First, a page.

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A Heisman in the House



I have not seen Barry Sanders in person since Dec. 3, 1988, the day he received the Heisman Trophy in Tokyo, for a college football season in which the Oklahoma State running back set over 30 NCAA individual records.

That day against Texas Tech he scored four touchdowns and ran for over 330 yards. While in his Hall of Fame NFL time with the Detroit Lions, Barry gained over 1,000 yards every season of a 10-year career, the first pro to do so.

In many ways there could be no better Heisman ambassador for Nissan than a man who exemplified excellence in the college and pro ranks – Barry Sanders, and I began our Heisman Tailgate chat ahead of the BCS championship game by asking him to look back at the outstanding 2011 college football season.

Q1. It was a tremendous college football season with a number of great Heisman candidates. How would you rate the 2011 talent pool and the winner, Baylor’s Robert Griffin III?

Barry Sanders: It was another interesting year, the way I kind of sum it up is that it was another year where you had early season favorites, but someone kind of came out – not from nowhere – but from the unexpected and brought home the Trophy.

We had some great seasons by individuals – the kid (Montee) Ball from Wisconsin, and (Stanford’s) Andrew Luck, and obviously the winner Griffin had a terrific year, and (Alabama’s Trent) Richardson who is playing tonight, and the kid on the other side of the ball for LSU.

It was another strong year, and I thought that Griffin probably separated himself with a few more “Wow” performances. It could have easily gone to Luck, but I think Griffin was probably the right guy to get it, looking at where Baylor came from the last couple years. You could certainly argue that he is as valuable to his team as any player in college football the last couple of years.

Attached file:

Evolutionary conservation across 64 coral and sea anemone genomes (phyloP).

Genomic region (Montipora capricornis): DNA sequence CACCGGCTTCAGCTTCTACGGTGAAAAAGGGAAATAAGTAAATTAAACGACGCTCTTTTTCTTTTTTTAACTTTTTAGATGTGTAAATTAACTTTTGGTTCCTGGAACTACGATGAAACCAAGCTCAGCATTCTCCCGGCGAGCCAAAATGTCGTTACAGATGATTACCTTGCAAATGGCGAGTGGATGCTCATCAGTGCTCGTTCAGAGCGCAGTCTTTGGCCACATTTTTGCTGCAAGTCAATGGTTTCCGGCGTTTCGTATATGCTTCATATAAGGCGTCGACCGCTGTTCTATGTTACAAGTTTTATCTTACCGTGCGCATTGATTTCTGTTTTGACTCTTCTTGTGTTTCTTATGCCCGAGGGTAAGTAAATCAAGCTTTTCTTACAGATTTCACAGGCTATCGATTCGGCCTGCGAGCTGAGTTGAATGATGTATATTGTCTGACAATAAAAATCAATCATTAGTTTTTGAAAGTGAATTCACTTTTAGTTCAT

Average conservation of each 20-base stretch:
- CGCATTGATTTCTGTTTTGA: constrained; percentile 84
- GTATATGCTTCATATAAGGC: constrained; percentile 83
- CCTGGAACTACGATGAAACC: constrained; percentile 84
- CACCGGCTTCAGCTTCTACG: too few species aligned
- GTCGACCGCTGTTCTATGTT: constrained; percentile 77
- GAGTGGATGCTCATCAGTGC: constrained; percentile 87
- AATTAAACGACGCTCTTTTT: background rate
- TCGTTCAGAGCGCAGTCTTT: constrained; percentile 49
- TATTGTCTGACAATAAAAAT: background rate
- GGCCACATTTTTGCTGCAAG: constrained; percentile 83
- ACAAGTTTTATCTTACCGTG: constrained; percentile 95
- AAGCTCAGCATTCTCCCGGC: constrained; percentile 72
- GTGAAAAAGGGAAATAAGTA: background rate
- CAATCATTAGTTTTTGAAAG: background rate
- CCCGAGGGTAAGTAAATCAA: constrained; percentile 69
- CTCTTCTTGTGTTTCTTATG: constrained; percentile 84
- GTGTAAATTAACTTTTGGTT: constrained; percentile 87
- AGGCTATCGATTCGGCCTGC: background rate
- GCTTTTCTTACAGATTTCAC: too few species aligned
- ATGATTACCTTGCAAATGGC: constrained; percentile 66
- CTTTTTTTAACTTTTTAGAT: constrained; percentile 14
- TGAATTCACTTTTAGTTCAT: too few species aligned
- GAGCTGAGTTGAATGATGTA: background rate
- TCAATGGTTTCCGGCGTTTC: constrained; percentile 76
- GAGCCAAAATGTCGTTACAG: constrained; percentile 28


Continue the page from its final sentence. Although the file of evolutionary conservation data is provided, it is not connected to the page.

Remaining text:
The Heisman Trophy on display ahead of the BCS National Championship

Q2. With the Nissan-Heisman ties, fans have a vote. From a player’s perspective, how do you see the selection system?

Sanders: I think it is a good idea. It obviously creates more attention and gets fans more involved. It is a game that’s played for the fans, and without them you don’t have a game. It’s very fitting to have the fans involved in the selection process. In most cases, the fans are very knowledgeable of the game and it is only right to have the players that impact the fans the most be selected.

Q3. Describe the “Heisman House” experience.

Sanders: It’s terrific. I would like to speak for all other past Heisman Trophy winners in thanking Nissan. It’s been an amazing year.

Being able to do the Heisman House was one of the real unique experiences I’ve ever had, I’ve done commercials before, but none with that sort of a roster of athletes. We all had a blast. We’re not the best actors, but it was great sharing stories and getting together.

You look at Doug Flutie, Vinnie Testaverde or Marcus Allen, guys who I’ve had a thrill watching play. It was just a very unique experience.

Q4. It is still very early to predict 2012 Heisman hopefuls, but based on what we know now who do you think will be among the leading contenders?

Sanders: You would have to mention the kid Ball, who’s coming back to Wisconsin, the running back out of Oregon – I’m not sure what he is doing. The thing about the Heisman is someone will rise out of the crowd and distinguish themselves. I don’t want to tip my hand too much, but maybe it will be the frontrunner – we’ve seen that happen before, or maybe it will be someone unexpected. I know that’s what happened my year. That’s the thing about the race – you just never know what’s going to happen.

Dan Sloan


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